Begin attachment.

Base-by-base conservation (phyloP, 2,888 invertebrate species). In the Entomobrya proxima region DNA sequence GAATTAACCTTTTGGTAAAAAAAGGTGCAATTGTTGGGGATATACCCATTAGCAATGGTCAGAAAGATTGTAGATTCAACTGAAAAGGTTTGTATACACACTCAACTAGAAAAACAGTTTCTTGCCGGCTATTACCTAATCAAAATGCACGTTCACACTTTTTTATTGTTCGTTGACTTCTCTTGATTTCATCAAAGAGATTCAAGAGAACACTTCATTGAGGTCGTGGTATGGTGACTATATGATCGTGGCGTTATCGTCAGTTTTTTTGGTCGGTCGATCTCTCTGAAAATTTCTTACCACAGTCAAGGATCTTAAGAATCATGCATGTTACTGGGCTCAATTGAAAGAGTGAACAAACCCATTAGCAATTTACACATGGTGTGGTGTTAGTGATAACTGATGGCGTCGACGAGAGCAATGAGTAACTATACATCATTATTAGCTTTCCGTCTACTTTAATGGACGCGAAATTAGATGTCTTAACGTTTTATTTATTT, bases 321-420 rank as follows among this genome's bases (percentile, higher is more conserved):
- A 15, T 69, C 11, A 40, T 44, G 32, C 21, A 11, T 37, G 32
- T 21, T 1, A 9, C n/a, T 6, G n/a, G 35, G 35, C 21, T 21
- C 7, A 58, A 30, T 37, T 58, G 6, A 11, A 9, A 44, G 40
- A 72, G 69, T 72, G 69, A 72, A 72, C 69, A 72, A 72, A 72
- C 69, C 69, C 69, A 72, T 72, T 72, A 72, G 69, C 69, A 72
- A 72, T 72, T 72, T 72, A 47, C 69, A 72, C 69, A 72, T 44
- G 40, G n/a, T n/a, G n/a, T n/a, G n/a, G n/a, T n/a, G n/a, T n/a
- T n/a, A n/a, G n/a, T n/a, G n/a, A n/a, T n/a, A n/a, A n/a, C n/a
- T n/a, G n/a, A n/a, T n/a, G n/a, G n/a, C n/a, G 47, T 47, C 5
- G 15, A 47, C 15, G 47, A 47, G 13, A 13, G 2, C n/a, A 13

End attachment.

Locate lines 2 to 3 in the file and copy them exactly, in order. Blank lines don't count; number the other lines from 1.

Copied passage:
- A 15, T 69, C 11, A 40, T 44, G 32, C 21, A 11, T 37, G 32
- T 21, T 1, A 9, C n/a, T 6, G n/a, G 35, G 35, C 21, T 21